Some new posters for a couple of anticipated fall releases have landed online. Briefly:
- Oldboy – The new poster for Spike Lee’s reimagining boasts a stoic Josh Brolin and some dodgy photoshop. The famous hammer from Park Chan-wook’s original film makes an appearance, but it’s not exactly grafted onto the poster with grace. Elizabeth Olsen, Sharlto Copley, and Samuel L. Jackson also star. The film opens on November 27th.
- Blue Is the Warmest Color – The US poster for director Abdellatif Kechiche’s epically intimate Palm D’Or-winning drama may immediately bring to mind the film’s NC-17 rating, but this beautiful and heartbreaking relationship drama is so much more than lesbian sex scenes. Adele Exarchopoulos and Lea Seydoux turn in a pair of phenomenal performances in one of the best films of the year. Read Matt’s review from TIFF here. The pic opens stateside on October 25th.
Hit the jump to check out the new posters.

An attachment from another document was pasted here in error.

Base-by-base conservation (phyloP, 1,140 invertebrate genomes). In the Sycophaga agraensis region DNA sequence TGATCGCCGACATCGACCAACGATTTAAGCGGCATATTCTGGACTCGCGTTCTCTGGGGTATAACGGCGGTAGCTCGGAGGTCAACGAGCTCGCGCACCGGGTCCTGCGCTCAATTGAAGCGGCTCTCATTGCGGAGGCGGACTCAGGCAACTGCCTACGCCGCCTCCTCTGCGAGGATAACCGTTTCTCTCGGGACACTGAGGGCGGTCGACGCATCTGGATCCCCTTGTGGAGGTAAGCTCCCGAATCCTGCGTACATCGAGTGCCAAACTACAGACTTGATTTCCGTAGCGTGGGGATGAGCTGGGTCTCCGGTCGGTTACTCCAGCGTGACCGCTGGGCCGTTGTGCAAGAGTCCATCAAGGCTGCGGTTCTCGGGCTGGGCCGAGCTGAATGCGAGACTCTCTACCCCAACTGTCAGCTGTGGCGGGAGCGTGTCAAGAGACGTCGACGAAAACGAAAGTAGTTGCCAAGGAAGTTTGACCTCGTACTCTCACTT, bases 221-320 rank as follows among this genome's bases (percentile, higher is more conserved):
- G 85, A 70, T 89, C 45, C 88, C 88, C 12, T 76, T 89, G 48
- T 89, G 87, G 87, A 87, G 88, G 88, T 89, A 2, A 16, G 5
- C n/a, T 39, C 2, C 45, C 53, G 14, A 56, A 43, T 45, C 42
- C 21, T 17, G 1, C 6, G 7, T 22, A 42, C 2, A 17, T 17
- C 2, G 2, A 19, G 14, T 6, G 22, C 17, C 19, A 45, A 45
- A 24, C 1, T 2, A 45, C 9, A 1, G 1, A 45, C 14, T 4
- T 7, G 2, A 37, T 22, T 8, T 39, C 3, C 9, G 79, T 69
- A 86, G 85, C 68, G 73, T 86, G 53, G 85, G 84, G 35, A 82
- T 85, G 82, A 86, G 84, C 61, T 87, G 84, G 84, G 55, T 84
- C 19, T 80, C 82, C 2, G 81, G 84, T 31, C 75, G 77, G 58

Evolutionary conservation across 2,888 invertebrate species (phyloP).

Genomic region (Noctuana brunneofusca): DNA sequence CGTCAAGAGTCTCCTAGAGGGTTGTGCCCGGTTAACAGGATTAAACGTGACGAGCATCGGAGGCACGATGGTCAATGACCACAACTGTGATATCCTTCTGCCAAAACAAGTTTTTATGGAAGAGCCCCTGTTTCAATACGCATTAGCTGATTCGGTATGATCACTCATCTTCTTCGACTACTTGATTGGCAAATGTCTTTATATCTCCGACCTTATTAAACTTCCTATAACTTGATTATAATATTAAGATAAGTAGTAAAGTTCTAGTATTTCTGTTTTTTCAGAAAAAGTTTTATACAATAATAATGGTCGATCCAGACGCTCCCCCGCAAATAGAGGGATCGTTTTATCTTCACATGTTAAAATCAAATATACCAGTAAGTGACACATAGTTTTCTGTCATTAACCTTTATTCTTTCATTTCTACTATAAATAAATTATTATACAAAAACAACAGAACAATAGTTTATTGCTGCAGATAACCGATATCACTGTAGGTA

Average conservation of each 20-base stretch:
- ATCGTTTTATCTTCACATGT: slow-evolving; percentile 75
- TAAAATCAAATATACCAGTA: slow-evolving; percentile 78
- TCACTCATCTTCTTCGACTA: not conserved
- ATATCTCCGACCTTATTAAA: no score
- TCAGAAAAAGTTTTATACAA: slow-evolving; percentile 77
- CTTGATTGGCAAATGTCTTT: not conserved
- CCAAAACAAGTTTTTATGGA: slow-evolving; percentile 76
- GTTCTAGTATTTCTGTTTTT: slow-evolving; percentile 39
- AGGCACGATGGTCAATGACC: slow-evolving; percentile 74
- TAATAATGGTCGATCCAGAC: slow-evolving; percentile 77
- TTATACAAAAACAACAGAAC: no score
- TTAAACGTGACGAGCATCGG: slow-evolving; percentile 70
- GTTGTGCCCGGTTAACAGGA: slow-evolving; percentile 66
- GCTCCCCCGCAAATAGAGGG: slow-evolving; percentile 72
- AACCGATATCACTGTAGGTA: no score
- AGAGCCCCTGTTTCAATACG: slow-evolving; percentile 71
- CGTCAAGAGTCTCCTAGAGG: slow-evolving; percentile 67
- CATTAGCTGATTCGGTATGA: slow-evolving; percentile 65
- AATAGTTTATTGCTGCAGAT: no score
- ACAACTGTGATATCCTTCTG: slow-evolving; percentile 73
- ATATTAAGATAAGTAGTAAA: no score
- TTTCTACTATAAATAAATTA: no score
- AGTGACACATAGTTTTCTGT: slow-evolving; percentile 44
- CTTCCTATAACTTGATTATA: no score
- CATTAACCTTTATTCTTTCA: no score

Via The Film Stage.
Here’s the official synopsis for Oldboy:
OLDBOY is a provocative, visceral thriller that follows the story of an advertising executive (Josh Brolin) who is abruptly kidnapped and held hostage for 20 years in solitary confinement. When he is inexplicably released, he embarks on an obsessive mission to discover who orchestrated his bizarre and torturous punishment only to find he is still trapped in a web of conspiracy and torment.
Via The Film Stage.
Here’s the official synopsis for Blue Is the Warmest Color:
Acclaimed French filmmaker Abdellatif Kechiche’s latest, based on Julie Maroh’s graphic novel, was the sensation of this year’s Cannes Film Festival even before it was awarded the Palme d’Or. Adèle Exarchopoulos is a young woman whose longings and ecstasies and losses are charted across a span of several years. Léa Seydoux (Midnight in Paris) is the older woman who excites her desire and becomes the love of her life. Kechiche’s movie is, like the films of John Cassavetes, an epic of emotional transformation that pulses with gestures, embraces, furtive exchanges, and arias of joy and devastation. It is a profoundly moving hymn to both love and life.